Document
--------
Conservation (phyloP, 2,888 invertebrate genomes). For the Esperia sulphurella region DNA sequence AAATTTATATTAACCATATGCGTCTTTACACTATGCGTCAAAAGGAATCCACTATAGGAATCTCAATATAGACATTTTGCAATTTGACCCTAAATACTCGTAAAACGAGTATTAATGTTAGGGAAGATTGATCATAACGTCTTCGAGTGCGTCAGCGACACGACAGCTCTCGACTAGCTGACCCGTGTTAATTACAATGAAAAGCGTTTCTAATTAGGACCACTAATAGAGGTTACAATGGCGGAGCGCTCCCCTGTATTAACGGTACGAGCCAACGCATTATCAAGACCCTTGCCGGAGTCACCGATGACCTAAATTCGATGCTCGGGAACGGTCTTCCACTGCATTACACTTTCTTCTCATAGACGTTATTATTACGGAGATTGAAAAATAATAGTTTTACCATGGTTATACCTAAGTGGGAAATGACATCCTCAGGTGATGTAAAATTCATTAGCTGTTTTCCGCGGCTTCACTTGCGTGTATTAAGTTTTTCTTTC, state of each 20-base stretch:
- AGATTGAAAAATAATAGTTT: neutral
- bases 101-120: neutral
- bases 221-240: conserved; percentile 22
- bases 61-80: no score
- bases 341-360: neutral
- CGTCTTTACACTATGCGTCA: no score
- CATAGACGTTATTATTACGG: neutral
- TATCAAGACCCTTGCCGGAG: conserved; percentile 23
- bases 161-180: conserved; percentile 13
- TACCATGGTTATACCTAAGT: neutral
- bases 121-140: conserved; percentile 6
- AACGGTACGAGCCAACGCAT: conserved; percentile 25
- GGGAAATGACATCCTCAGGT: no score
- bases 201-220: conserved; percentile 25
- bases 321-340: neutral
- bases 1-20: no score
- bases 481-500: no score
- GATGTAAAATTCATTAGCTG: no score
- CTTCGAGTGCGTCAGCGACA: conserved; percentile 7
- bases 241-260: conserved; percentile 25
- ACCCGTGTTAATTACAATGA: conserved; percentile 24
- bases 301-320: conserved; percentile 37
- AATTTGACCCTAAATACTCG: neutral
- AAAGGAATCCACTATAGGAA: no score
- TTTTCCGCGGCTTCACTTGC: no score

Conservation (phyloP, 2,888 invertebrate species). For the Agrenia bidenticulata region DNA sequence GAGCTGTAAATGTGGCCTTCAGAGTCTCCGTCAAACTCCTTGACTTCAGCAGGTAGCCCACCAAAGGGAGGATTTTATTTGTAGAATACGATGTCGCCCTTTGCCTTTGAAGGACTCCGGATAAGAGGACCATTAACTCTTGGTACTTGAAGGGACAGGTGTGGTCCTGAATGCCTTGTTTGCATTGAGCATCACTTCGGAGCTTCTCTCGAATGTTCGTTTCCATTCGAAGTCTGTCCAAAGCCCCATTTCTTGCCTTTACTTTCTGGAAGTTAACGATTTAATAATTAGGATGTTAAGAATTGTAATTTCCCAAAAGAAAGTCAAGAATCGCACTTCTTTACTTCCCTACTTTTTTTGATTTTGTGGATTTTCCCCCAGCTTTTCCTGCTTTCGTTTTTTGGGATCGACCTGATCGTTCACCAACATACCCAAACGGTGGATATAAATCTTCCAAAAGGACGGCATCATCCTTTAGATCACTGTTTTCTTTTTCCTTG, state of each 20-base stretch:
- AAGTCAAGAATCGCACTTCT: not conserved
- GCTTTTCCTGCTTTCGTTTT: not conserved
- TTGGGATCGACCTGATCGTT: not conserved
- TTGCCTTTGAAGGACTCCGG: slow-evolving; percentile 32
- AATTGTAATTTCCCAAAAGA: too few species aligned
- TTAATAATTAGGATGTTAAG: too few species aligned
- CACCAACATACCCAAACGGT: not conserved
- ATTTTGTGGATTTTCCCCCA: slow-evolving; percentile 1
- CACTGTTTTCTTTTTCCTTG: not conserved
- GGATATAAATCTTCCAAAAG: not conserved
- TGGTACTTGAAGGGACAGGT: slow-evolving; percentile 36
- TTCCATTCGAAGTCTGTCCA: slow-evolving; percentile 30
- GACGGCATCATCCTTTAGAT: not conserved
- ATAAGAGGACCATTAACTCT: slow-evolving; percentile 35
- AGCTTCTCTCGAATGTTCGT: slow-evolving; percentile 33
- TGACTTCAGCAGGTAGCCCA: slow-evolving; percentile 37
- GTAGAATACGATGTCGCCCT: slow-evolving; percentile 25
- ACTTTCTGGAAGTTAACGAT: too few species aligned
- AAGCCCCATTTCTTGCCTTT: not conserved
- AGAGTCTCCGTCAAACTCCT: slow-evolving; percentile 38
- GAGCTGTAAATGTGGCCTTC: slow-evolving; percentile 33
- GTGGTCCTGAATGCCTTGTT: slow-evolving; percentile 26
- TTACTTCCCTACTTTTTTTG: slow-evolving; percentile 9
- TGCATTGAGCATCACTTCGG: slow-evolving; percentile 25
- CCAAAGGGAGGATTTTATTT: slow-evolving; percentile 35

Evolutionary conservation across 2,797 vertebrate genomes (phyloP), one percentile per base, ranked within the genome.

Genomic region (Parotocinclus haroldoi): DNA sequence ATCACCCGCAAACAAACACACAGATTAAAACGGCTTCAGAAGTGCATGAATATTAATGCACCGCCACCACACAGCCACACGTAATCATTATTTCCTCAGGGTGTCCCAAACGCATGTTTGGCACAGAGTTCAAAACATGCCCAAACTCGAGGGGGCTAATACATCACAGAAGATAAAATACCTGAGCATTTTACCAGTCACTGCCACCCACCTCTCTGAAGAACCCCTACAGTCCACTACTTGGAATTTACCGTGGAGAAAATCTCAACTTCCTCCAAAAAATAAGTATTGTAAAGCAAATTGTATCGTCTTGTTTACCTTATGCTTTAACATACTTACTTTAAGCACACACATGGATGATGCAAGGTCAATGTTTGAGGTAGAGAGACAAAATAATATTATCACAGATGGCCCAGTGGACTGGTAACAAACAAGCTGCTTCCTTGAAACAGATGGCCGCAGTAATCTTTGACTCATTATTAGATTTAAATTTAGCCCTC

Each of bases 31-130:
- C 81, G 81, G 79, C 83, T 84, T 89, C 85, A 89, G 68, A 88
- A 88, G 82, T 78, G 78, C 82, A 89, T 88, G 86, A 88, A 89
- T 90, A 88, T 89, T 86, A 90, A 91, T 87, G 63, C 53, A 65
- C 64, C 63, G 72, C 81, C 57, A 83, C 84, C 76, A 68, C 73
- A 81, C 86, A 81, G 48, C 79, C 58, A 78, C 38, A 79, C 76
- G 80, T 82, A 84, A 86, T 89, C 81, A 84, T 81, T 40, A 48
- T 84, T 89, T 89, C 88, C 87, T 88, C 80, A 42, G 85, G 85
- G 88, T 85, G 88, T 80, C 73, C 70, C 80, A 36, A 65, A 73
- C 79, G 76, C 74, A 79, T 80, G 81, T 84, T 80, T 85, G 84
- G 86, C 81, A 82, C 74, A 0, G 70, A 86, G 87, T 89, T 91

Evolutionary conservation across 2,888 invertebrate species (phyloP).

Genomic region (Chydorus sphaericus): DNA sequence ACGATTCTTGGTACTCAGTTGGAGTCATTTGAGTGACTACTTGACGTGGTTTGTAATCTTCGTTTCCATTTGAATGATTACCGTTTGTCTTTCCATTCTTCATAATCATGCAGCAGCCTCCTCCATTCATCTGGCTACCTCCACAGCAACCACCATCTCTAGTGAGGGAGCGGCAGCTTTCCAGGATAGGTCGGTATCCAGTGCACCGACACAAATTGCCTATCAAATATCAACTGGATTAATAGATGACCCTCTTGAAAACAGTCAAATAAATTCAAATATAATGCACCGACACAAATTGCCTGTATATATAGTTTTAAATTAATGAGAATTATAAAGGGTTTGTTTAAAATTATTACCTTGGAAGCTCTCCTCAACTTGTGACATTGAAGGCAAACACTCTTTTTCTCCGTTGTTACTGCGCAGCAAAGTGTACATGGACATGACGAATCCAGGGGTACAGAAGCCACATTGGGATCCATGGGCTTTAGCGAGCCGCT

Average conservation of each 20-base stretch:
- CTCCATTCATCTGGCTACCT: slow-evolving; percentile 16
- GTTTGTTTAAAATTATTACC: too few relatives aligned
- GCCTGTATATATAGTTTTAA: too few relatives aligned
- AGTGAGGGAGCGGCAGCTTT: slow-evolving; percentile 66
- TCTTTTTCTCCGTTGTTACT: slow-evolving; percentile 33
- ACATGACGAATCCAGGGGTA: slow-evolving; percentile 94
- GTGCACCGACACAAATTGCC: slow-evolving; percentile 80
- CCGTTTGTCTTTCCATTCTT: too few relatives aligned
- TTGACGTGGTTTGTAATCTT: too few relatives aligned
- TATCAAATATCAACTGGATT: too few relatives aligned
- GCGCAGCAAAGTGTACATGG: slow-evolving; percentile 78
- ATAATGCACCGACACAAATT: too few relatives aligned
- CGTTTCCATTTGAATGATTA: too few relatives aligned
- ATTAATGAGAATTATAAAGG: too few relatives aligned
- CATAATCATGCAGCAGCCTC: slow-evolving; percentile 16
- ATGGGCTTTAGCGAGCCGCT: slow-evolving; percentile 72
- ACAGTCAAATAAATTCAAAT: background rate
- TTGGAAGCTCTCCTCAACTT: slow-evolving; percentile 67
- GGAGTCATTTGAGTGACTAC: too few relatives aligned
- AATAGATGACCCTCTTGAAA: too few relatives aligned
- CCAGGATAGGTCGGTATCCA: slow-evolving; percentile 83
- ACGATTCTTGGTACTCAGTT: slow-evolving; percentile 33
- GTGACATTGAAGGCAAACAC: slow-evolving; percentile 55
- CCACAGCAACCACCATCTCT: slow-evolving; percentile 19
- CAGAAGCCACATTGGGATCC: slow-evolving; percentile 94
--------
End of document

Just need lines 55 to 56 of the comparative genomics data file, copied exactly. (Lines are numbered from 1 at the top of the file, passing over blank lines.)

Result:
Each of bases 31-130:
- C 81, G 81, G 79, C 83, T 84, T 89, C 85, A 89, G 68, A 88